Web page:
November 01, 2011

In Brief: Civilian Nuclear Energy and Proliferation Concerns

There are a lot of smart people in Washington and around the
world evaluating the threat of nuclear proliferation against the backdrop of
growing civilian nuclear energy use. In an October 18 post, I commented on a
report by Dr.
Charles Ferguson who addressed this challenge in the current issue of Foreign Policy
. (Ferguson’s report is worth reading in full.)

Last week, The Wall
Street Journal
reported that some in Japan are advocating that the country
maintain its civilian nuclear energy program, in part to keep its edge with the
technology in case Japan ever needs to develop nuclear weapons.  “I
don't think Japan needs to possess nuclear weapons, but it's important to
maintain our commercial reactors because it would allow us to produce a nuclear
warhead in a short amount of time
," said Shigeru Ishiba, a former
defense minister. But, as The Wall Street
noted, this is a minority view in Japan. Most of the public remains
skeptical about continuing nuclear energy generation, especially in the wake of
the March Fukushima disaster: “Recent
public-opinion polls show the Japanese public turning against nuclear energy
after the March Fukushima Daiichi nuclear accident

Nevertheless, the comments raise some interesting questions
about the dual-use nature of civilian nuclear energy technology. In particular,
one cannot help but wonder what other states that are pursuing civilian nuclear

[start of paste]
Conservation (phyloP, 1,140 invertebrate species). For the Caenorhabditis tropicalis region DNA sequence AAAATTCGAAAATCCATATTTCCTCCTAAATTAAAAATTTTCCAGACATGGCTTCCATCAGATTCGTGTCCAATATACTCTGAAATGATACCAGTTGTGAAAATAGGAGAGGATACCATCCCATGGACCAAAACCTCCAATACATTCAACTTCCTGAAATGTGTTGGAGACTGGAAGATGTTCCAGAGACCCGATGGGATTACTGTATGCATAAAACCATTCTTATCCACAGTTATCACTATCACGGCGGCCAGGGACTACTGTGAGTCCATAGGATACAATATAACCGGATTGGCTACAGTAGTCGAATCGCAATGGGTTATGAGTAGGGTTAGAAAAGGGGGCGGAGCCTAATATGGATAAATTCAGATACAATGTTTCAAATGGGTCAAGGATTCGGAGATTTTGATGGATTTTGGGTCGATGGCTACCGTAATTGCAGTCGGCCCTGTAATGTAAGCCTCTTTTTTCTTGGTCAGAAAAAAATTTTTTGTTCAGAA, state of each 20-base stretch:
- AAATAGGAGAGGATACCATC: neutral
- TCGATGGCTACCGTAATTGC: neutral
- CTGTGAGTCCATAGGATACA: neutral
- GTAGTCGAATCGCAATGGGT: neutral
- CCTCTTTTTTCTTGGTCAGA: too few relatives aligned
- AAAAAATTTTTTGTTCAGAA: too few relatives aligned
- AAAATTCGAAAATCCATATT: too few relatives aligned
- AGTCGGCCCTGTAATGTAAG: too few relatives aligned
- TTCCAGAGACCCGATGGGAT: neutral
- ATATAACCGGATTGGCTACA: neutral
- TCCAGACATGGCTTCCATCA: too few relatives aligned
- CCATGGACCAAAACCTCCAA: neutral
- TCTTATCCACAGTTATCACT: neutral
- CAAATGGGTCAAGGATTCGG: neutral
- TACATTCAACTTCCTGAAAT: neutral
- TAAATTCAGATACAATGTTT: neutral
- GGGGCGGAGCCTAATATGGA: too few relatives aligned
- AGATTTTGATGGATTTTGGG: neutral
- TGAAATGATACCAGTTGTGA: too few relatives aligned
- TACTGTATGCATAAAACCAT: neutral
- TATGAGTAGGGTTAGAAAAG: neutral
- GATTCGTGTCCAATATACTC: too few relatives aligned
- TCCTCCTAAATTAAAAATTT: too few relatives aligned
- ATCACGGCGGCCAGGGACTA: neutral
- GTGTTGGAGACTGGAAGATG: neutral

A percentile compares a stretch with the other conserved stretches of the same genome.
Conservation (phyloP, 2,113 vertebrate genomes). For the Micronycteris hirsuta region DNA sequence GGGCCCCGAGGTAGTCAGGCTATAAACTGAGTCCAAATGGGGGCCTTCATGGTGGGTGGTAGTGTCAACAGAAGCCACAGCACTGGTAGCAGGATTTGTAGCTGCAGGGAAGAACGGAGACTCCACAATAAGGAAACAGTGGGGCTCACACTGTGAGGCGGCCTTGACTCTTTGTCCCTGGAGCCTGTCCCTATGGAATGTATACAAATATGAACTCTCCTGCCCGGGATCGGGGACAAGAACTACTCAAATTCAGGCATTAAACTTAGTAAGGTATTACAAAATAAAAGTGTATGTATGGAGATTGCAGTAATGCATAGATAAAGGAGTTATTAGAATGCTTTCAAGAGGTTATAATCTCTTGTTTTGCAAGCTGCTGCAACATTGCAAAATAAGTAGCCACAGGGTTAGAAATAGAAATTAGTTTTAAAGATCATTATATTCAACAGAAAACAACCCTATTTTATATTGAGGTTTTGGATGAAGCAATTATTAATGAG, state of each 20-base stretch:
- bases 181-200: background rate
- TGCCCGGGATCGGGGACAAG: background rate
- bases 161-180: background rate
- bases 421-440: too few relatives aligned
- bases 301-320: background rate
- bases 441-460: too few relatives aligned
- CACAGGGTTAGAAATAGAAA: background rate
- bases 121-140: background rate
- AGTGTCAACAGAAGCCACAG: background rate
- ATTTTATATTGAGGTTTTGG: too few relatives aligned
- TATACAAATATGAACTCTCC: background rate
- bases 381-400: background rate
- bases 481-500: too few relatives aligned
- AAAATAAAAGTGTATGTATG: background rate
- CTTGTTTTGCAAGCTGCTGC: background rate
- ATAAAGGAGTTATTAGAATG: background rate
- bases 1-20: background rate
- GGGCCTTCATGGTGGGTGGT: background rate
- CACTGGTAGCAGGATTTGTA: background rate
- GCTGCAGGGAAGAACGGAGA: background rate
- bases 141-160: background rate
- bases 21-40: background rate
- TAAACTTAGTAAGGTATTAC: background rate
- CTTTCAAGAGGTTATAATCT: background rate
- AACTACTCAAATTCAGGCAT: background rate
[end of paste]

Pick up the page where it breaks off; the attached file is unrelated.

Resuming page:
energy programs have the same considerations, even if they are not the dominant
reason they seek to develop a nuclear program. Of course, as Ferguson wrote in Foreign Policy, civilian nuclear energy
use does not necessarily mean an increased threat of nuclear proliferation.
States need the capability to enrich nuclear fuel themselves if they want to
enrich uranium enough to produce weapons grade material – and most states
pursuing nuclear energy programs do not have enrichment facilities; instead they
rely on purchasing nuclear fuel from countries like the United States. (Japan,
it is worth noting, does have enrichment facilities.)

The concerns then likely stem from those countries with
enrichment facilities that may share the technology with others (like North
Korea), and those countries that may decide to develop enrichment programs
themselves. According to Ferguson, “the
threat of peaceful nukes begetting the destructive kind is going to get worse
before it gets better, thanks to technological advances
.” In particular, the
recent announcement of laser
enrichment processing
is quite worrying given that it would allow a
processing facility to “take
up relatively little space -- it could be hidden in a single nondescript
warehouse in an otherwise benign industrial park -- and emit few overt signs of
activity, making it far more difficult to detect than conventional centrifuge